Economy

Buoyed by stimulus, Moody’s lowers contraction to -10.6%

Our Bureau New Delhi | Updated on November 19, 2020 Published on November 19, 2020

Moody’s Investors Service on Thursday revised its India’s GDP forecast for FY 2020-21 and FY 2021-22. It lowered GDP contraction forecast for India to (-) 10.6 per cent from (-) 11.5 per cent for current fiscal. It also revised growth forecast for India during FY 2021-22 to 10.8 per cent from 10.6 per cent projected earlier.

The agency highlighted latest stimulus prioritises manufacturing and job creation, and shifts focus to longer-term growth. Last week, the government announced a new fiscal package amounting to around ₹2.65 lakh crore, which included production-linked incentive scheme for manufacturing units and enhanced credit guarantee programme for small businesses. Moody’s said the latest measures aim to increase the competitiveness of India’s manufacturing sector and create jobs, while supporting infrastructure investment and is “credit positive” as it presents potential upside to growth forecasts.

The agency said adding that in the medium term the growth is likely to settle around 6 per cent. “The country’s mixed track record on revenue-raising measures lowers prospects for fiscal policy-driven budget consolidation. A sustained increase in GDP growth would therefore likely be a major driver of any durable future fiscal consolidation,” it said.

Government debt

Moody’s forecasts government debt to increase to 89.3 per cent of GDP in fiscal 2020 and decline to 87.5 per cent in fiscal 2021, from 72.2 per cent in fiscal 2019. According to the agency, fiscal deficit would reach around 12 per cent of GDP, with some upside risk, in fiscal 2020 and narrowing to about 7 per cent of GDP over the medium term, still above the deficit of 6.5 per cent of GDP in 2019.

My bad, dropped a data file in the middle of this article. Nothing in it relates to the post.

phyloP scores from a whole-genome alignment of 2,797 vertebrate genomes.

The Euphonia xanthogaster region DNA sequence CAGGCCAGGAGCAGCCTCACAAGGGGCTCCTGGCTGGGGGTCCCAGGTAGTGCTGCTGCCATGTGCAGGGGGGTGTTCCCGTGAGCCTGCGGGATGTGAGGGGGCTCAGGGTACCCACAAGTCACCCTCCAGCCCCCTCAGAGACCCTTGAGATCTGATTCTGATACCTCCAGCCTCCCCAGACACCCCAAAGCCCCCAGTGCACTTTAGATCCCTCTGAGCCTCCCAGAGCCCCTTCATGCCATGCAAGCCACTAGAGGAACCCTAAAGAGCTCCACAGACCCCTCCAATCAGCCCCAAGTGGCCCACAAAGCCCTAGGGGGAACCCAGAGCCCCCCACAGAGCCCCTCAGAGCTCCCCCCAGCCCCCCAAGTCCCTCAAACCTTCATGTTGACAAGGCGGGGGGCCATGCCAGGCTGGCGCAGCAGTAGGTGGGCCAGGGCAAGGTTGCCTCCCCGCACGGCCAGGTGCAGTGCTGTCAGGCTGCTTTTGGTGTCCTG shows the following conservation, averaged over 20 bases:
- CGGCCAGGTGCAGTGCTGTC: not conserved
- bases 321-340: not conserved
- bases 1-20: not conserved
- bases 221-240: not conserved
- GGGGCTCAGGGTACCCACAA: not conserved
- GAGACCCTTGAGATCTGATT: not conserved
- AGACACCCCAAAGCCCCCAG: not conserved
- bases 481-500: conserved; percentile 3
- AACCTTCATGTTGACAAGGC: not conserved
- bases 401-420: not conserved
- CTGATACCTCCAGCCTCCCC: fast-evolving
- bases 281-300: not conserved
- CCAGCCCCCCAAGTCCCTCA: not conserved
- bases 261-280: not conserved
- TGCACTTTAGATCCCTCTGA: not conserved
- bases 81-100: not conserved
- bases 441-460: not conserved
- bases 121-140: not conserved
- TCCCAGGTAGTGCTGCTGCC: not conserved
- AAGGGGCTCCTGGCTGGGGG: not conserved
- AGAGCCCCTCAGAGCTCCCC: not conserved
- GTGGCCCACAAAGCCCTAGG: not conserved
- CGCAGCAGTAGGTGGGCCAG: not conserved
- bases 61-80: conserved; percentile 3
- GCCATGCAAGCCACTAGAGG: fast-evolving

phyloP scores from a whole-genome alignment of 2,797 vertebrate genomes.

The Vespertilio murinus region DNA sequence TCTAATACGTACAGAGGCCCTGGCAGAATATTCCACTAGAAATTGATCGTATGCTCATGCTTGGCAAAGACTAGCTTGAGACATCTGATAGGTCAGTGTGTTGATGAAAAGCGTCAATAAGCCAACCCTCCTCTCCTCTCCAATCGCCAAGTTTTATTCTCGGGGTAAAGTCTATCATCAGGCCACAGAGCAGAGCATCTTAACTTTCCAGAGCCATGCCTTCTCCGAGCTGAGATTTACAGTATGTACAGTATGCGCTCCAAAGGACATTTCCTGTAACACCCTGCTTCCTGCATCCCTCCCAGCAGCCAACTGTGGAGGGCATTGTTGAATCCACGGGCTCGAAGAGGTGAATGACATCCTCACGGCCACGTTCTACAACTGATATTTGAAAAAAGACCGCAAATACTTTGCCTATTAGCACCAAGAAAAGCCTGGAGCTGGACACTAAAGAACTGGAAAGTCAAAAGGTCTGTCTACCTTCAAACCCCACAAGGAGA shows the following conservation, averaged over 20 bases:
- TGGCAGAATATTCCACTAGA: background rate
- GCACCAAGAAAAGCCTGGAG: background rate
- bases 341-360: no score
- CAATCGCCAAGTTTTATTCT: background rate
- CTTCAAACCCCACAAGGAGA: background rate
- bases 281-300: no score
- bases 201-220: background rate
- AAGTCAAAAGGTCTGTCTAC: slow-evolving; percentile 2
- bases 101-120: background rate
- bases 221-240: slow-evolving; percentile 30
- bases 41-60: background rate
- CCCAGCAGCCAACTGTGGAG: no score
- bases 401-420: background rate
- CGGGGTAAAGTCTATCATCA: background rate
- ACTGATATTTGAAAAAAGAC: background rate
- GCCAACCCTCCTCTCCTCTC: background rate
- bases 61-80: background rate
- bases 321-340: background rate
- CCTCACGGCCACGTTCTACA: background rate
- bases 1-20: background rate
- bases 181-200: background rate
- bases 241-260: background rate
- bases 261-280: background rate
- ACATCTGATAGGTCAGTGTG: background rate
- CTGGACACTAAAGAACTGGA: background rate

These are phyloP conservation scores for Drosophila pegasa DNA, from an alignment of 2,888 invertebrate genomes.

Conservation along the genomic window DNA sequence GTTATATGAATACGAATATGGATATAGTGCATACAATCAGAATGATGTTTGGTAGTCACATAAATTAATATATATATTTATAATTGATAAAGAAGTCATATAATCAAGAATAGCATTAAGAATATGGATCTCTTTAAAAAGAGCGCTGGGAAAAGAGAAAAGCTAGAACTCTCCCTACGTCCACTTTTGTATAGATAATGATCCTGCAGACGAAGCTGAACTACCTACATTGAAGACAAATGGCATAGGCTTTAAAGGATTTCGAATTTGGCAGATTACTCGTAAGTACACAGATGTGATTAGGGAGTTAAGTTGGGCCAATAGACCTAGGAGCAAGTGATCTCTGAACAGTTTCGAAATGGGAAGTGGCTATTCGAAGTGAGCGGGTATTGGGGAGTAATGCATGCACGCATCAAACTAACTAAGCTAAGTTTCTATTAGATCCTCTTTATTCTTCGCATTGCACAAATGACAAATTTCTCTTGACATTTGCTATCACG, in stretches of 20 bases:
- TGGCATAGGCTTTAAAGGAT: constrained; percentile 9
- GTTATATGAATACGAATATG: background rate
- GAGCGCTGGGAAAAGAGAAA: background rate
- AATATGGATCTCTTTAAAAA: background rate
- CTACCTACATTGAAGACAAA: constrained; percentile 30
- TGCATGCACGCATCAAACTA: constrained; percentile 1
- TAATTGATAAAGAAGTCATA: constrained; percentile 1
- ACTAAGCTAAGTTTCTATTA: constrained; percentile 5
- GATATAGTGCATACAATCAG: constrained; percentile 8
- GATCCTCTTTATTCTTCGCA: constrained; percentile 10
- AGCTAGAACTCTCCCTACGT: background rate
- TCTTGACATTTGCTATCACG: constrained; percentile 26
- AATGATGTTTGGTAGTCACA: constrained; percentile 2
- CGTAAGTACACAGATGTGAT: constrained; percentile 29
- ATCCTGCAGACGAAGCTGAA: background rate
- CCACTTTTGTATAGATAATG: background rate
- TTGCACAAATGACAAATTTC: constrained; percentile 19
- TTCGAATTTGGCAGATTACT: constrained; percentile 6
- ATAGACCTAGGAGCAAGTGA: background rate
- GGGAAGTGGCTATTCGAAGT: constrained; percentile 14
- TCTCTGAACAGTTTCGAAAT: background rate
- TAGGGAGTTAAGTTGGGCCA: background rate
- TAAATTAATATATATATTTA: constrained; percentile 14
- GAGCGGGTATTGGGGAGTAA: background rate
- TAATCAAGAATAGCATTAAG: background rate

Low consumer confidence

Moody’s, however, said that consumer confidence in India remains relatively low amid a continued elevated number of daily new coronavirus cases, although this has come down from a peak in September. “Stronger nominal GDP growth over the medium term would make it easier for India’s government to address its weak fiscal position, which the coronavirus has exacerbated,” it said.

The government had last week provided incentives for new job creation, additional fertiliser subsidy, announced tax relief on select home sale deals, and expanded support for infrastructure investment, totalling to ₹2.65 lakh crore. “The scheme aims to increase the competitiveness of India’s manufacturing sector, potentially reviving private investment, where year-on-year growth has been trending downward since the second quarter of 2018,” Moody’s said.

The government expects that the companies currently approved under the scheme will generate total production of more than ₹10.5 lakh crore (5.5 per cent of GDP) over the next five years, of which 60 per cent would be exports. “As countries have increasingly looked to greater diversification in their supply chains since the coronavirus pandemic, the timely introduction of these measures could boost India’s manufacturing industry, which contributed around 15 per cent of GDP in 2019,” Moody’s said.

The latest stimulus package also targets job creation with a new wage subsidy scheme lasting until the end of June 2021. “The wage support provided to businesses and the push to scale up production under the PLI scheme could increase employment in India’s persistently soft labour market,” it added.

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Published on November 19, 2020
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